Is there a religion angle on the heartbreaking story of the kidnapped Nigerian schoolgirls?
From that post:
The bottom line: The girls were taken from Chibok Government Girls Secondary School and the vast majority were Christians and the others were Muslims who were willing to attend a non-Islamic school with Christians, a violation of Boko Haram’s vision of true Islam.
So when a top Wall Street Journal editor touted that newspaper’s front-page profile of the terror group’s leader, I was curious to see if the story would reflect the important role of religion. (Tip: If you get the subscriber-only version when you click the link, Google the headline and you should be able to open the full story.)
— Matt Murray (@murraymatt) May 13, 2014
Let’s start at the top:
Way up high, there’s the reference to “Islamic insurgency.”
ABUJA, Nigeria — When he appeared in a video on Monday boasting of having abducted more than 200 schoolgirls, the leader of terror group Boko Haram took the occasion to egg on the U.S. Army and get in a dig at ancient Egypt.
“We don’t fear any American troops,” shouted Abubakar Shekau, whose Islamist insurgency has terrorized northern Nigeria and recently drawn search-and-rescue advisers from the U.S. and other countries. “Let even the Pharaoh himself be sent down here! We will deal with him squarely!”
Bombastic and bellicose, Mr. Shekau has shown a boundless appetite for celebrity. He has sought to achieve it through mass murder and most notably through the kidnapping of 276 schoolgirls in April from a boarding school in the country’s north.
By boasting—and laughing—about these deeds on YouTube, often with an AK-47 slung over his shoulder, Mr. Shekau has attained the distinction that has long eluded him: Africa’s most notorious terrorist.
“He seems to want to distinguish himself by the depth of his brutality,” said Daniel Benjamin, a former counterterrorism chief at the State Department who is currently director of Dartmouth College’s Dickey Center for International Understanding. “It is a big part of his calling card.”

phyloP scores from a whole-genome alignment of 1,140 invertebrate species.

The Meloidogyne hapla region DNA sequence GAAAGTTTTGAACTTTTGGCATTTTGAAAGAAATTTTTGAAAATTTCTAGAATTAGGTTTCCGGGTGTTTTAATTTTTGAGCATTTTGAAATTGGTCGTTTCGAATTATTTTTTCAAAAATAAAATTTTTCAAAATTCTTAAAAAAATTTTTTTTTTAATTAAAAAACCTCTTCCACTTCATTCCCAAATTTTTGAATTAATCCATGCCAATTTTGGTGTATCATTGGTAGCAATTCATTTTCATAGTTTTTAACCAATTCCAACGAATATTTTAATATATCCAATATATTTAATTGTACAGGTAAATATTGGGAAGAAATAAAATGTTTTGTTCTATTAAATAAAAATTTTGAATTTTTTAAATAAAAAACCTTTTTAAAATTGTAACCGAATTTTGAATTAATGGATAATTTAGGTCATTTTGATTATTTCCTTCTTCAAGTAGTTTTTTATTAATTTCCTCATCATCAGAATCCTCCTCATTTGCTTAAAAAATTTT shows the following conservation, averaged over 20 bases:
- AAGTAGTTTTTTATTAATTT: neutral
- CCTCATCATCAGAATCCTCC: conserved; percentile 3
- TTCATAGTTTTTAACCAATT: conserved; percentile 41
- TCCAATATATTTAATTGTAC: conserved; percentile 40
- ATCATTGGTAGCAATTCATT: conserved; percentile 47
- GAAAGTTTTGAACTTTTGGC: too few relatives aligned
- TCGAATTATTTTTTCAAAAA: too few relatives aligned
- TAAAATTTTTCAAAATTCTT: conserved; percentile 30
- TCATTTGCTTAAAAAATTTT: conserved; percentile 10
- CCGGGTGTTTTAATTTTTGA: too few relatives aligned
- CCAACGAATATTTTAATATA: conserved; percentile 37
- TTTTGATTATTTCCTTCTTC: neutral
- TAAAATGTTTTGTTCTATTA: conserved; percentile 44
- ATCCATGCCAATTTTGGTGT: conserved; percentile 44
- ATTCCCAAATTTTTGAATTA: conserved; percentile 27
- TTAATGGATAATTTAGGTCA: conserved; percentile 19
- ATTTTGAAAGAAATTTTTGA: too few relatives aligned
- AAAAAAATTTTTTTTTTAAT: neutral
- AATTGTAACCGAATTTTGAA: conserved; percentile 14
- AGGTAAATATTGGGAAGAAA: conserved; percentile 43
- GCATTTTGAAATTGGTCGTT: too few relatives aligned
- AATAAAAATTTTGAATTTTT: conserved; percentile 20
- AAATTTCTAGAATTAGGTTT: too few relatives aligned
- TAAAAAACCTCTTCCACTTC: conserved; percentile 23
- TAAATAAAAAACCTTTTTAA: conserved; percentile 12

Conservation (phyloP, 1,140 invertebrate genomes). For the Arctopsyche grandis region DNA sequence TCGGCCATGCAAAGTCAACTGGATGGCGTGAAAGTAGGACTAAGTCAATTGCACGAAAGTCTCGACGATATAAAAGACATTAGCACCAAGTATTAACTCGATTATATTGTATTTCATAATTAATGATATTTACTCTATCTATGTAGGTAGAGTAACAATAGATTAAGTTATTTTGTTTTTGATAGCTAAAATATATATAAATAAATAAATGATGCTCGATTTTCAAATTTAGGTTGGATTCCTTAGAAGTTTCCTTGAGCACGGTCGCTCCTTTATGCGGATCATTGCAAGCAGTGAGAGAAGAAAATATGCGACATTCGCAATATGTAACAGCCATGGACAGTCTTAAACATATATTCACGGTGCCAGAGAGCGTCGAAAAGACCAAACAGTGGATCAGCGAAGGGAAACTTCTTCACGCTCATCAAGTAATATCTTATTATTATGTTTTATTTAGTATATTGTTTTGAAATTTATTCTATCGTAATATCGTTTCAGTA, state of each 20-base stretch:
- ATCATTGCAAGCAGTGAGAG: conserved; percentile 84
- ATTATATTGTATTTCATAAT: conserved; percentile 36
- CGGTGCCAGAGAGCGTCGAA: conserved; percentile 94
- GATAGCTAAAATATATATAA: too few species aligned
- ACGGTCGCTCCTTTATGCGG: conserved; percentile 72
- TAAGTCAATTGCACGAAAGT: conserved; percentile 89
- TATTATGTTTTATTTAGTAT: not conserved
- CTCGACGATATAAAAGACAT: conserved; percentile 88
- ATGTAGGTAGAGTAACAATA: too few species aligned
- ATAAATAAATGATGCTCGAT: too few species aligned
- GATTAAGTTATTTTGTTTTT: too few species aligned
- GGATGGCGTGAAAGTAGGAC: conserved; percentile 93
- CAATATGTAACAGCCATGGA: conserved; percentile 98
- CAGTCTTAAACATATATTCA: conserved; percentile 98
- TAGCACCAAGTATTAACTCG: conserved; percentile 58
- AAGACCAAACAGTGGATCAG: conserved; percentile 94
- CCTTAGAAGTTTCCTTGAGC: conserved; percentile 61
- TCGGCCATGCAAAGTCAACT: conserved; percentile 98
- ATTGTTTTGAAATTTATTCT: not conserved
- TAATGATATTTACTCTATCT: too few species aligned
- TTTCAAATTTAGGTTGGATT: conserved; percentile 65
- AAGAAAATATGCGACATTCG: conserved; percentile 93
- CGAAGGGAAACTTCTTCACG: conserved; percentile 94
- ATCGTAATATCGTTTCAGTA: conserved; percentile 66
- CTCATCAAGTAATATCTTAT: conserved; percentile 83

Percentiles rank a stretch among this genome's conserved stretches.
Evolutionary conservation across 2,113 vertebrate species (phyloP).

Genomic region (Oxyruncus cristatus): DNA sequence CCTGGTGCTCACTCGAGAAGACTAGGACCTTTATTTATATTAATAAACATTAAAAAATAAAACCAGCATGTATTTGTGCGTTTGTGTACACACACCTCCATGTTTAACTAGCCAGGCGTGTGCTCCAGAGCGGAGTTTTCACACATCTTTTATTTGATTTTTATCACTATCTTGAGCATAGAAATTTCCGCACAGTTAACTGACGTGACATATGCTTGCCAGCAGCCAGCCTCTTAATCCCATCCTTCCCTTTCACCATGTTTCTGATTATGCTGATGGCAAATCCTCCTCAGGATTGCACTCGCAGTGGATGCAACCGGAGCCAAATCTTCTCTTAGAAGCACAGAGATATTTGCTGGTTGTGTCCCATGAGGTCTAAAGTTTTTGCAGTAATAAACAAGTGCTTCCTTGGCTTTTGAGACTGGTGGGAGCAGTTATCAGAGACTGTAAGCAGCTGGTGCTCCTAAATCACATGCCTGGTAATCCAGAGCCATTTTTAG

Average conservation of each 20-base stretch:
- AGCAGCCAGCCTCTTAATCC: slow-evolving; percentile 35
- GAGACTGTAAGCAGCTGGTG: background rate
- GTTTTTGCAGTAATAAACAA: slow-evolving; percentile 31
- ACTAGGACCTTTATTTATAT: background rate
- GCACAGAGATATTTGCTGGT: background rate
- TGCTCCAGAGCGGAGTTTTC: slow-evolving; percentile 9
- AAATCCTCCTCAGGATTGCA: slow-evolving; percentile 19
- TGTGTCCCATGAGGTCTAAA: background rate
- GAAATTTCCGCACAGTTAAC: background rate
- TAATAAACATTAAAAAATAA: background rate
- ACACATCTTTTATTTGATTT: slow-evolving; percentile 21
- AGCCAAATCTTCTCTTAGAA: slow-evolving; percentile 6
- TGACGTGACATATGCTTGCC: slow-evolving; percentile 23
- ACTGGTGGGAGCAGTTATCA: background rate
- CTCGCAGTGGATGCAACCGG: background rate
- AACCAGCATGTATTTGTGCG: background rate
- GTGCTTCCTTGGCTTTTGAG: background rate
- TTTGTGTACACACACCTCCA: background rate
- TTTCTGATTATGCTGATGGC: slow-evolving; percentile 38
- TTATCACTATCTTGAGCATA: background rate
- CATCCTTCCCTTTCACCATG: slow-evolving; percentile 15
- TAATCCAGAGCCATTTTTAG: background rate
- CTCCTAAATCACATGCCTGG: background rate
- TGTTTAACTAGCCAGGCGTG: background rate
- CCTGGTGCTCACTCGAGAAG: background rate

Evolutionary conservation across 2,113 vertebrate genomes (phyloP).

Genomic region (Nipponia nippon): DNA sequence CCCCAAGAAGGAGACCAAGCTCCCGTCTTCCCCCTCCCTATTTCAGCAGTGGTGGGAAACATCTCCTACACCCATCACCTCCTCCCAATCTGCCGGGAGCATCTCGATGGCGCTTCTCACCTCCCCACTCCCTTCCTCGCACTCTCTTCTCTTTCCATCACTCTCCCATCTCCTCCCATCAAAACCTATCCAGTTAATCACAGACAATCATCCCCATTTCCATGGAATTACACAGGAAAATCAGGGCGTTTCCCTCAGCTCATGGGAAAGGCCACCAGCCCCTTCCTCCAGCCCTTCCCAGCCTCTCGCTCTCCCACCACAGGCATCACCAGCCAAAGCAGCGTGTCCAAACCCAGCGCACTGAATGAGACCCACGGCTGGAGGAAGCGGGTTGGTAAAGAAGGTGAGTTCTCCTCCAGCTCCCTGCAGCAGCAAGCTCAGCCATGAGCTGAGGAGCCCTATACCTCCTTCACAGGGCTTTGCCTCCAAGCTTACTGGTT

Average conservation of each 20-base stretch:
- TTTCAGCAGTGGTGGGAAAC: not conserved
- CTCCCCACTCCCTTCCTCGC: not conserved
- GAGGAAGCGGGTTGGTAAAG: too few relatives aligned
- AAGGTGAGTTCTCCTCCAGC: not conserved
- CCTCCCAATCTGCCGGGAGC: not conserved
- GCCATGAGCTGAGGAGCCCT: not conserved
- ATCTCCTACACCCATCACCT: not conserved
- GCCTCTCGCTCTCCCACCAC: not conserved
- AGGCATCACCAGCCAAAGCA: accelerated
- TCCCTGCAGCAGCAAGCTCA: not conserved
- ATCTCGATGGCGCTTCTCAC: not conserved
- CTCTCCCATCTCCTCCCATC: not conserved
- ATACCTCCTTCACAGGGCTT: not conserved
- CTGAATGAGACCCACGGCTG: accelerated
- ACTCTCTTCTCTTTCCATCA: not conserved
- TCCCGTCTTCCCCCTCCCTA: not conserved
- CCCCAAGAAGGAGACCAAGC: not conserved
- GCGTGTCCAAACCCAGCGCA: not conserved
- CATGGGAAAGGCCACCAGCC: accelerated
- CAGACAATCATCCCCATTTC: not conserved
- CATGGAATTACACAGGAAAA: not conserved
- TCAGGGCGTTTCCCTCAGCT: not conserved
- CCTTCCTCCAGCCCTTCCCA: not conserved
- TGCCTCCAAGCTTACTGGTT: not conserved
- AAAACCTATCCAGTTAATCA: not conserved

A little deeper in the story, the Journal provides this important background:
Mr. Shekau has achieved this ignominious rank through a willingness to slaughter. Boko Haram has killed more than 7,000 people in the past two years alone, according to the Council on Foreign Relations. Most of the group’s victims are Muslims deemed too close to the Nigerian state or insufficiently devout. Boko Haram loosely means “Western Education is a Sin” in the local Hausa language.
And later, this:
Mr. Shekau has taken responsibility for the murders of a series of imams who spoke out against him, dubbing what they did as “Boko Halal,” loosely translated as “Western Education is Permitted.” Last week, Boko Haram took responsibility for killing more than 300 villagers near the Cameroon border, many of them huddled in a mosque.
Still deeper in the meaty profile, there’s more:
Mr. Shekau preaches about a state he says has failed its people. In his view, Nigeria has been rendered irredeemably corrupt, first by colonialism then by English-language education and an overly liberal interpretation of Islam.
And finally, this:
For years, Mr. Shekau lingered in obscurity as the second-in-command of Boko Haram. For most of the early 2000s, the group was encamped 2 miles from the Niger border. Members called the community “Afghanistan” and attempted to build an Islamic utopia free from the corruption and crime of everyday Nigeria, said analysts who have followed the group’s emergence.
Residents of his hometown of Maiduguri said Mr. Shekau drove his motorbike while reading a Quran balanced on his handlebars. Many Western and African officials say they believe he traveled to Mali to train with militants there. Mr. Shekau has said he has never left Nigeria.
But among the 1,700 words in the Journal’s mostly enlightening account, one word never appears: Christian.
That seems strange, given that a story in the previous day’s Journal reported on a video claiming that some of the abductees have converted to Islam and included this reference to the girls’ faith:
In the town of Chibok, the father of one of the missing girls said he hadn’t yet been able to see the video, but that he was both hoping to see his daughter on it and worried about the idea of her having converted to Islam.
“Most of the girls who have been kidnapped, they are Christians, and now that they are on the side of Islam, it is very disturbing for all us parents,” said Lalai Mutah, who said he has heard nothing of his teenage daughter since she was taken.
Is there a religion angle on this heartbreaking story? We already answered that question.
Is there a Christian angle? That seems obvious, too, even if this particular Journal story fails to connect the dots.